Much like apples, textbooks come in many different varieties.  I am not writing of simply new and used- the green and red apples of the textbook orchard.  Today’s student has their pick of more than just a new or used edition. Additional choices include:  International editions which might be significantly less expensive, Teacher’s editions which might be significantly more helpful, or even eBooks which might be significantly more convenient.  We’ll examine these in Part II.

New textbooks are simply defined.  They are new, pristine, fresh, previously unowned.  The book’s pages are clean and crisp, the cover is in perfect condition, and it might even have that fresh off the presses new book smell.  For all practical purposes you will never sell a new book, but you’ll probably buy your share of them.  Once bought a new book is used.  It can be described as “like-new” but it’s used and there is no getting around that fact.

Just as there are both sweet and sour green apples, there are many different varieties of used books, in general though a used book is any book that isn’t new.  The price, as well as the value, of a used book fluctuates greatly according to its condition.  A “like-new” or once-used book can resell for 50% its original cost.  However even the most expensive book you own won’t resale for anything if it looks like it sat in water overnight.  Keep in mind, if you can’t open the pages to read the book no one else can either.  In between those two extremes is an entire resale world.  The majority of used books have minor wear and tear from notes in the margins and highlighted text to creased pages and scratched covers.  Most companies are fairly lenient in their used buyback policies.  Just make sure there’s no water damage, no missing pages, and the spine of the book will standup for another year or two.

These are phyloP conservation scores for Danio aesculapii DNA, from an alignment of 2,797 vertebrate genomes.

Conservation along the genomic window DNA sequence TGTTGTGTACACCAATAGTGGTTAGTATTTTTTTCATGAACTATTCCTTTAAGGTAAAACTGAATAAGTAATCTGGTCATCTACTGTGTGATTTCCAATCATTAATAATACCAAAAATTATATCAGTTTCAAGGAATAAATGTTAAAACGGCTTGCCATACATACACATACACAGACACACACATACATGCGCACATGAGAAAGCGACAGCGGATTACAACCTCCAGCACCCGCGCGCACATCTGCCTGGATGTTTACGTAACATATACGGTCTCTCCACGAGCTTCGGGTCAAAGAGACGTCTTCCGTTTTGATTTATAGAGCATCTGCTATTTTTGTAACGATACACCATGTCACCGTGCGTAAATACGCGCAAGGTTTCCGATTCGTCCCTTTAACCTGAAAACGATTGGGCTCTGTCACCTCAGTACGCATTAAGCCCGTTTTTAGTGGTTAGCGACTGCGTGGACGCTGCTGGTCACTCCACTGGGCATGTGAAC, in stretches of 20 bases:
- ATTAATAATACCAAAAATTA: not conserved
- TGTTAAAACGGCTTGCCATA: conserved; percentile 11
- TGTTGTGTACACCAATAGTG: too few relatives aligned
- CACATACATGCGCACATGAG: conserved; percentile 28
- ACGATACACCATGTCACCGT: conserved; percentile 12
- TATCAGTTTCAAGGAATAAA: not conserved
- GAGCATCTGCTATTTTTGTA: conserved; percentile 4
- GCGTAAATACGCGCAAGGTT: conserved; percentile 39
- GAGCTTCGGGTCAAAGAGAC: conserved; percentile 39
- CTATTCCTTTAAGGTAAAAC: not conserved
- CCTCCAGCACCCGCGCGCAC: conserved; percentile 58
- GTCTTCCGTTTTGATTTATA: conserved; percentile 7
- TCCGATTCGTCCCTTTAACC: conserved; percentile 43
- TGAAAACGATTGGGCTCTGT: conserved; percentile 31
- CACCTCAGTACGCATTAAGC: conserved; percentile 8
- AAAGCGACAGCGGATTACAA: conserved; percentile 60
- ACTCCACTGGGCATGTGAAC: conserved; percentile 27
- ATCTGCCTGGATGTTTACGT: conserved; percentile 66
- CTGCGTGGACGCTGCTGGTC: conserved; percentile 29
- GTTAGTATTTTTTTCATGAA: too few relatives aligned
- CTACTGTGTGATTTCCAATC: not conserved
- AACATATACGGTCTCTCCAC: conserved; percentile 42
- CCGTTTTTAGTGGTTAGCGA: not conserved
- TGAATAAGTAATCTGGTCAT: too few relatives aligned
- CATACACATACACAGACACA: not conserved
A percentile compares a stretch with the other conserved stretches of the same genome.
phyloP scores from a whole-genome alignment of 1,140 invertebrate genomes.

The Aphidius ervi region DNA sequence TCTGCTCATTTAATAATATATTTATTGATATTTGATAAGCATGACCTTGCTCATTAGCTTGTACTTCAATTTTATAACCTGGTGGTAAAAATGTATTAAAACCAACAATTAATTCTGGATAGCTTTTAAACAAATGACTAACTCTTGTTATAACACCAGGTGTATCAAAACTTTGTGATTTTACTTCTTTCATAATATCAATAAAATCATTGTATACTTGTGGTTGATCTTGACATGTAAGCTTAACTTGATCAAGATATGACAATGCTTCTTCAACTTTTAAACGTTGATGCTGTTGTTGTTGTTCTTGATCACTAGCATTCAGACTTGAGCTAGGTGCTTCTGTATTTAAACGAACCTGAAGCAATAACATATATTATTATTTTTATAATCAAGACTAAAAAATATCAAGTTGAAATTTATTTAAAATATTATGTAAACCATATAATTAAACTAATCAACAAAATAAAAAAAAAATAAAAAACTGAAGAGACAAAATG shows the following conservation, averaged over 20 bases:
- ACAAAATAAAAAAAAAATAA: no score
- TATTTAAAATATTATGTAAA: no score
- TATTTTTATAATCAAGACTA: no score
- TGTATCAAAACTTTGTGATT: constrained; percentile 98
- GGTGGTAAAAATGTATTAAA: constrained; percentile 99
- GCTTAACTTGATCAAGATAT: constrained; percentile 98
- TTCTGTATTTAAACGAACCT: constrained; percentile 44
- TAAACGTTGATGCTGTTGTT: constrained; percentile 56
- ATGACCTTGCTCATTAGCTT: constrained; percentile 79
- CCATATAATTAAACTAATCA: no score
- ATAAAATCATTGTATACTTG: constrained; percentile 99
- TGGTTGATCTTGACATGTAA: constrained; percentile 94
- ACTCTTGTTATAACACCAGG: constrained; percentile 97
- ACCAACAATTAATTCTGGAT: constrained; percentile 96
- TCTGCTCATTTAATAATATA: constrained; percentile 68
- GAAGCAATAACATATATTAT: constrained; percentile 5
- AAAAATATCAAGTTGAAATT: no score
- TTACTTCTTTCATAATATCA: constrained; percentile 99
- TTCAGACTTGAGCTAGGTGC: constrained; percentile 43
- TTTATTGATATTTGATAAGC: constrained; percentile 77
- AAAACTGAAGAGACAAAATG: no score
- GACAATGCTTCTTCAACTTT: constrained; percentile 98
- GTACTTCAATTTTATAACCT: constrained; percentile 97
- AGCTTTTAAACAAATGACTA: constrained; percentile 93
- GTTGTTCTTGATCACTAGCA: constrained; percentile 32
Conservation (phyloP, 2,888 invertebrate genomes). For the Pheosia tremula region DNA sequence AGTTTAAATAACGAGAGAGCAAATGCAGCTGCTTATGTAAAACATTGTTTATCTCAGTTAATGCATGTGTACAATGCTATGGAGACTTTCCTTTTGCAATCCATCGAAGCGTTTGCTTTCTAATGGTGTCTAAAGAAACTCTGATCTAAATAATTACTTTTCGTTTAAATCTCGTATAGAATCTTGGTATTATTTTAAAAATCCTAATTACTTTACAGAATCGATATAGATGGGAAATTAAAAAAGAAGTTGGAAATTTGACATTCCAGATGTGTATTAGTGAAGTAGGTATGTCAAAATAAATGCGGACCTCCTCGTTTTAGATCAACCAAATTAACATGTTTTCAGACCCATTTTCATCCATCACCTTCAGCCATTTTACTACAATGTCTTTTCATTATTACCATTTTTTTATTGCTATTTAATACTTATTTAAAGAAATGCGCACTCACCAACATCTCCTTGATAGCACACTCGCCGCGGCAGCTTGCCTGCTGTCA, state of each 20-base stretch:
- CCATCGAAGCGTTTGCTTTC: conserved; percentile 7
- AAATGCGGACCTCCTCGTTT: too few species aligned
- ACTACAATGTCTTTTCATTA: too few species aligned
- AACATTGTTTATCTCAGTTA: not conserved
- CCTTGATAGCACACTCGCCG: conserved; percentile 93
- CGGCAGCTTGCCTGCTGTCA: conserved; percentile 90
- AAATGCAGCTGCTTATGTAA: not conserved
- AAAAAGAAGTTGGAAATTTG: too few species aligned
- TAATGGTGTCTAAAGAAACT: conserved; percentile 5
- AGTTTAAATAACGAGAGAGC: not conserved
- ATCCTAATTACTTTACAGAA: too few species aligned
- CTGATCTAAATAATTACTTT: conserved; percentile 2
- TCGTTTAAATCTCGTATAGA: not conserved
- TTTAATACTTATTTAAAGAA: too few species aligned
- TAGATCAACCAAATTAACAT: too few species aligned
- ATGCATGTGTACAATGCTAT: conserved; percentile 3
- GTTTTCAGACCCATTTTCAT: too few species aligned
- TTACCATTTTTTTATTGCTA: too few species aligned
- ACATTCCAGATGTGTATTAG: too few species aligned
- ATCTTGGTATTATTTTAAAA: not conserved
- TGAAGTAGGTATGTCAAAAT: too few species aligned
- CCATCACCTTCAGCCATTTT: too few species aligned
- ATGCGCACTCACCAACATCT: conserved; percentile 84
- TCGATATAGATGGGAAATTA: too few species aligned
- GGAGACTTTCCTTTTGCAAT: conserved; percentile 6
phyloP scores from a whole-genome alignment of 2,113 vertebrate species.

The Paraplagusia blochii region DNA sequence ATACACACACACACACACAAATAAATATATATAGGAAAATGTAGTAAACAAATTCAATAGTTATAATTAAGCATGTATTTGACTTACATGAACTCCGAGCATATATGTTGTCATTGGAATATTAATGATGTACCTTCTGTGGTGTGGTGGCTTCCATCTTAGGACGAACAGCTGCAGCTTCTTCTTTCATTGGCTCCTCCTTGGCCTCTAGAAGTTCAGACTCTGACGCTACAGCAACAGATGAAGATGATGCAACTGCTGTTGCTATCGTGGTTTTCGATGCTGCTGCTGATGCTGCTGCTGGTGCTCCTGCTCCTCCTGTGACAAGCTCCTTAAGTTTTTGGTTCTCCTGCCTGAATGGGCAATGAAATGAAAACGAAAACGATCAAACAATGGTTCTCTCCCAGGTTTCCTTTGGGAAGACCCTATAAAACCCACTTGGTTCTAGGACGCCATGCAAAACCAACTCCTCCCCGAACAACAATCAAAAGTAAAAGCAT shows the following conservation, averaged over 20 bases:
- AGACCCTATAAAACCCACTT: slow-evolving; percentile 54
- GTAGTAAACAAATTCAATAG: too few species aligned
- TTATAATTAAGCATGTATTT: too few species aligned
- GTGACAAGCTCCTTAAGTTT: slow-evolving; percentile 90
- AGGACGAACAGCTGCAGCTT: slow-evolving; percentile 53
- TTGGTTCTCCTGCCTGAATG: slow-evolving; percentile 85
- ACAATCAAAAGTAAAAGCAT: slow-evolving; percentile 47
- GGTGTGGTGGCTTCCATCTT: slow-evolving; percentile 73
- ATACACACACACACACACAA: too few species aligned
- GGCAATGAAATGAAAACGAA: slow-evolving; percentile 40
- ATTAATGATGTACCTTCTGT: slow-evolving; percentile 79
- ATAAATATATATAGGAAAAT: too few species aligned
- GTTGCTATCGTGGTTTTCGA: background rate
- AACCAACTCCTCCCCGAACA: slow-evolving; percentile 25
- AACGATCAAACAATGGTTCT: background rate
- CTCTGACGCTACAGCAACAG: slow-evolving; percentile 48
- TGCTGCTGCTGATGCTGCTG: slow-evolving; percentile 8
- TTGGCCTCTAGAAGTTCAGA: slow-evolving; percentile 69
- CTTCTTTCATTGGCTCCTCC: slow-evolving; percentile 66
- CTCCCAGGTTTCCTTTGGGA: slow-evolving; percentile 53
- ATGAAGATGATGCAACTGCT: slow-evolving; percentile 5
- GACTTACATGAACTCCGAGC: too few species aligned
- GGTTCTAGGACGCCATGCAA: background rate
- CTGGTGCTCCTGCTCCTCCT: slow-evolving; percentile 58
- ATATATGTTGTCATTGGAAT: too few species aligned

As I mentioned previously there are more than green and red apples in the orchard.  In our next edition we will cover some of the more exotic apple varieties; I mean book types, including international editions, teacher’s annotated editions, and eBooks.  Though these types might be more exotic and thus harder to find that can make them even sweeter when they are found.

By: Dan Russell

As comfortable as most students are with the Internet, the prospect of selling one’s textbooks online is still fear inducing. It shouldn’t be. Certainly it’s a tad more involved than waiting in line at the buyback counter, but it should not induce fear. But this extra effort can be well worth your time.

Step 1- Visit and find out how much your book is worth through a direct buyback . Looking up this information is as easy as typing in the ISBN (10 or 13 digit barcode on the book cover) into a box. You might find that the buyback price doesn’t cover the cost of shipping, let alone the hassle of selling it. This is a rare discovery though. More often than not though you will find a better buyback price than you would had you just gone to your school bookstore .

Step 2- Finalize your sale. This is typically taken care of as part of the listing, but occasionally afterwards. Many online merchants have set up wireless accounts for themselves through Paypal or similar services. This is a quick and easy away to get paid. The alternatives include personal check or cashiers check. If you plan on meeting the buyer in person to finalize the sale I recommend getting cash. I would always discourage the acceptance of a personal check.